Broadband Spectrum of Short Laser Pulses

Real-time measurement of the start of an ultrashort pulse laser (Source: G. Herink, GAU)

Real-time measurement of the start of an ultrashort pulse laser (Source: G. Herink, GAU)

Extremely short, intense optical signals are essential in basic research, manu­facturing, and ophthal­mology. Emitted from a special breed of lasers, these ultrashort flashes of light are funda­mentally different from the output of a conventional, mono­chromatic laser. This flashed emission consists of a broadband spectrum – a rainbow – and the shorter the pulse, the more colors it contains. A colla­borative research effort at the University of Göttingen and the University of California, Los Angeles (UCLA) has now observed the emergence of these ultra­short laser pulses in real time, with a frame rate of 90 million snapshots per second.

The emission of a stable, pulsed laser is charac­terized by a periodic chain of light flashes. However, the start of this operation is irregular, developing from a tangle of random fluctua­tions. The fluctua­tions compete over many thousands of roundtrips as they reflect back and forth between the laser’s internal mirrors. This nuanced compe­tition makes the startup of the laser highly complex, with each transition to the steady state unique. In the quest to advance laser techno­logy, Georg Herink and Claus Ropers from Göttingen together with Daniel Solli and Bahram Jalali (UCLA) have harnessed the fastest type of spectro­meter available to examine this process.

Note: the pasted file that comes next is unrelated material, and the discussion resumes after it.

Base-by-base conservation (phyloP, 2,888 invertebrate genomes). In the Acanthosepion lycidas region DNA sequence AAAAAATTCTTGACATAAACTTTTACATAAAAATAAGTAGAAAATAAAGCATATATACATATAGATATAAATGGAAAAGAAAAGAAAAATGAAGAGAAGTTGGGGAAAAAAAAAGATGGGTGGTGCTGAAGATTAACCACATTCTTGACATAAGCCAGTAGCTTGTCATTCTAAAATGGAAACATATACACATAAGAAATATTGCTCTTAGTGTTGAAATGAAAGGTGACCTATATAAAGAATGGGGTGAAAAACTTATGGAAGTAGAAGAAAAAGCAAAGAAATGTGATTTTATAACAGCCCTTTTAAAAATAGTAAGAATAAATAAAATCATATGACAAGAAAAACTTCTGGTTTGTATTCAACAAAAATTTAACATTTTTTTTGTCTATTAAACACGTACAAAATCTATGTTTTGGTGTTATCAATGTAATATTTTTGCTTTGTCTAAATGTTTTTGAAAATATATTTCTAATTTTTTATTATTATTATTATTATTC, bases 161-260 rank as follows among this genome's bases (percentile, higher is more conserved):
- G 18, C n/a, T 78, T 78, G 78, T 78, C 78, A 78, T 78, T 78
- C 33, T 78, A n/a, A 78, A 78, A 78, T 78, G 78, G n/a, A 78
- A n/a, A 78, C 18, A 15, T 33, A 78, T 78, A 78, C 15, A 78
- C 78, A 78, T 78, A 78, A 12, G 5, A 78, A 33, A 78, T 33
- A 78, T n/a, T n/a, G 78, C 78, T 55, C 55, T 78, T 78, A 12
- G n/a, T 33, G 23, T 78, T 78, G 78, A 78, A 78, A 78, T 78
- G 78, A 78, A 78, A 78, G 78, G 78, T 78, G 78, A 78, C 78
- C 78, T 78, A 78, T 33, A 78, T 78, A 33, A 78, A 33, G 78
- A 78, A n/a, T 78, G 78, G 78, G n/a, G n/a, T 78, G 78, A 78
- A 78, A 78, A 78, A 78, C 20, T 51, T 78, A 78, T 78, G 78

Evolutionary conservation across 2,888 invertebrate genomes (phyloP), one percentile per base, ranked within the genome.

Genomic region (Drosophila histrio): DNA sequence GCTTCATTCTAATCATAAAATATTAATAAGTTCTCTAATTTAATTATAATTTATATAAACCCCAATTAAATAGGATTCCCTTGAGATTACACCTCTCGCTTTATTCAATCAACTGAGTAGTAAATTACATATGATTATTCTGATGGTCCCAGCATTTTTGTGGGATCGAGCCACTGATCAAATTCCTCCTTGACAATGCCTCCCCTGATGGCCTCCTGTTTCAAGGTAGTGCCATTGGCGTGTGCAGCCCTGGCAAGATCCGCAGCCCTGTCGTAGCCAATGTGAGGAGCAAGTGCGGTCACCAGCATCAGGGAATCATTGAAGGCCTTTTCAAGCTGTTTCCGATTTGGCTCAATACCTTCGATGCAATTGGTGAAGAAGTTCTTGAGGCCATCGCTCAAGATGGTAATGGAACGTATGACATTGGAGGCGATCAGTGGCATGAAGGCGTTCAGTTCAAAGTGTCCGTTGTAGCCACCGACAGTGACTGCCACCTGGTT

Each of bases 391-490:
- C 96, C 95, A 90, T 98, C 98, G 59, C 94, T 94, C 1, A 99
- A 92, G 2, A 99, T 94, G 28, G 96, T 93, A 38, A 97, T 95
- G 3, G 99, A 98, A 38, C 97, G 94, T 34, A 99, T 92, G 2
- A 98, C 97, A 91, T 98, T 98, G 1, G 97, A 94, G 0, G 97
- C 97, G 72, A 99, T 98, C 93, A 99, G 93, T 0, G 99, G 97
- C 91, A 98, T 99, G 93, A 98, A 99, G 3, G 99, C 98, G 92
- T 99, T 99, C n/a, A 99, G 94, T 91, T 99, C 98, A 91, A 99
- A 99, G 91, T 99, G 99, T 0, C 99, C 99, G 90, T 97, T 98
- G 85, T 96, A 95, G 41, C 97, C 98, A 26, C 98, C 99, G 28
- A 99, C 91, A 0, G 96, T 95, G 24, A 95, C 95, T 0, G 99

This unique spectral measure­ment technique exposes the colors of each individual pulse despite the extreme conditions of the application. It is able to record the spectra of hundreds of thousands of conse­cutive pulses, each separated by mere billionths of a second. The technique makes use of the principle of chromatic dispersion: in a glass fiber, every color travels at a different speed, and so an ultra­short pulse spreads out as it travels. With a kilometer-long fiber, the colors of each pulse are separated in time, creating a signal that can be captured with special high-speed electronics. Using this technique, the scientists were able to observe the complete formation of the rainbow spectrum each time the laser was activated.

“Real-time spectros­copy fills a gap in laser diag­nostics. We get unique insights into laser systems and short-lived nonlinear effects in a split second,“ explained Herink. For example, the researchers found a previously unknown mechanism in which an interplay between two transient light fluc­tuations faci­litates the creation of a stable rainbow. Moreover, the team observed that it is not neces­sarily the most intense fluc­tuation in the initial random tangle that develops into the stable rainbow: the complex dynamics can suddenly favor a weaker distur­bance, ignoring stronger members that were seemingly the original favorites. The results may impact laser design and the study of nonlinear systems. (Source: GAU)

Reference: G. Herink et al.: Resolving the build-up of femtosecond mode-locking with single-shot spectroscopy at 90 MHz frame rate, Nat. Phot., online 14 March 2016, DOI: 10.1038/nphoton.2016.38

Links: Ultrafast Dynamics (C. Ropers), Faculty of Physics, Georg-August-University Göttingen, Germany • Jalali Lab, University of California, Los Angeles, USA

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